In every case Vacher seems to have been seized with a frenzy after attacking his victims, as he cut and slashed them horribly, and often dismembered them.

One day Vacher told the magistrate that he considered himself to be a scourge sent by Providence to afflict humanity.

Vacher killed one of his victims, he claims, because he wore a clean shirt which the murderer coveted, and he admitted that he sometimes murdered because he needed money and food.

One of the remarkable features of this extraordinary case was the clever manner in which Vacher succeeded in shifting suspicion from himself. About two years ago he murdered a shepherd boy on a country road a few miles form Lyons, hacked the body almost into pieces, and then continued on his way. The murder was discovered within a few minutes after, and search for the murderer was promptly instituted. A gendarme, mounted on a bicycle, overtook Vacher, and he called upon him to produce his identification papers, whereupon Vacher quietly handed over to the police officer his discharge as a non commissioned officer from a regiment of Zouaves.

"Why, that is my old regiment," exclaimed the gendarme. "I am hunting for a man who has just cut a boy's throat. Have you seen any suspicious character?"

"Oh, yes," answered the murderer serenely; "I saw a man running across the fields to the north about a mile back from here."

"Thank you," cried the gendarme. "I'll be after him"

The gendarme then hurried off after the imaginary murderer, and the real culprit quietly stole away from the scene of his crime.


The most prominent victim of Vacher was the Marquis de Villeplaine, who was killed while walking in his park in the southwestern part of France, not far from the Spanish frontier. Vacher crept up behind him, felled him with a heavy stick, and then cut his throat. The murderer carried off the coat of the Marquis and his pocketbook, containing some banknotes. He then sought refuge in Spain.

The boasting of the murderer led to the detection of a number of his crimes after his arrest.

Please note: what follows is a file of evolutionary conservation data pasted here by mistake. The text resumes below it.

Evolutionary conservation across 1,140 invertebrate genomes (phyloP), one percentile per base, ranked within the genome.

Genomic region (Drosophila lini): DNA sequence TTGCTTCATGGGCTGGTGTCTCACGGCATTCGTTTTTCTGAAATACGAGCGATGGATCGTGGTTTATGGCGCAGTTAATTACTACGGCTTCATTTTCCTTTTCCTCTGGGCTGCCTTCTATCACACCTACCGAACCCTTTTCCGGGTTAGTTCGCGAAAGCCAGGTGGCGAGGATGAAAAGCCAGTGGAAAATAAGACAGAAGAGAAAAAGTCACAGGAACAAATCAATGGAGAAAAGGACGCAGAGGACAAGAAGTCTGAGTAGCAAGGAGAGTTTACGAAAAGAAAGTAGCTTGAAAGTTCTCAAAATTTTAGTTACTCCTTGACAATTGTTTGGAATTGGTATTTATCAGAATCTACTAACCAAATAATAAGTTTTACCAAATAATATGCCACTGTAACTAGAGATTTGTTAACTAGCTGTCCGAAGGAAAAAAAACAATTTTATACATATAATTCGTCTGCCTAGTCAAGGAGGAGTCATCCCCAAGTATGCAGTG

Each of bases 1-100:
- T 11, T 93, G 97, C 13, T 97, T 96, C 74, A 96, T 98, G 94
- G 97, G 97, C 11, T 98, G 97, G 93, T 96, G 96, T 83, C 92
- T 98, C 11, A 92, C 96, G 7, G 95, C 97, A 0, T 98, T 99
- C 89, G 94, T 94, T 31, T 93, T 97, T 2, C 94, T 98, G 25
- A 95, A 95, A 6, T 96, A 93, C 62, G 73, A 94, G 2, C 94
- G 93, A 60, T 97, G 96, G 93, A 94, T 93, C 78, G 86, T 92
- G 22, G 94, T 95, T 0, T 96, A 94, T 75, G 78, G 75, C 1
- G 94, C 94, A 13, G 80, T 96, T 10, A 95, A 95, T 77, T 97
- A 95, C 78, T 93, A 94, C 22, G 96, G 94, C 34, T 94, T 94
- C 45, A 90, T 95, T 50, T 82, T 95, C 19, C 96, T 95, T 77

For instance, he killed a boy 16 years of age, named Bully, near Lyons, in June 1897. The crime would never have been discovered but for the boastings of Vacher, as the lad was a notorious poacher and chicken thief, and his disappearance created no stir at all. Vacher informed the Magistrate that he met Bully on the high road and killed him in an unoccupied house, where they went to pass the night. The murderer added that he spent some hours in cutting the body to pieces, and finally threw the remains into a well on the premises. There, later, the police found parts of the decomposed body.

In January of the present year Vacher made a furious assault on a warden of the prison at Lyons, where he was confined. The murderer hit the warden on the head with a chair, and almost beat him to death before other prison guards could overpower him.

On Oct. 30 of the present year Vacher was sentenced to death, since which time he has continued feigning insanity.

Related pages:
  Joseph Vacher
       Press Reports: Fort Wayne News - 27 January 1898 
       Press Reports: Iowa State Press - 30 January 1899 
       Press Reports: Iowa State Press - 7 June 1899 
       Press Reports: Marion Daily Star - 20 November 1897 
       Press Reports: Naugatuck Daily News - 28 January 1898 
       Press Reports: New York Times - 6 November 1898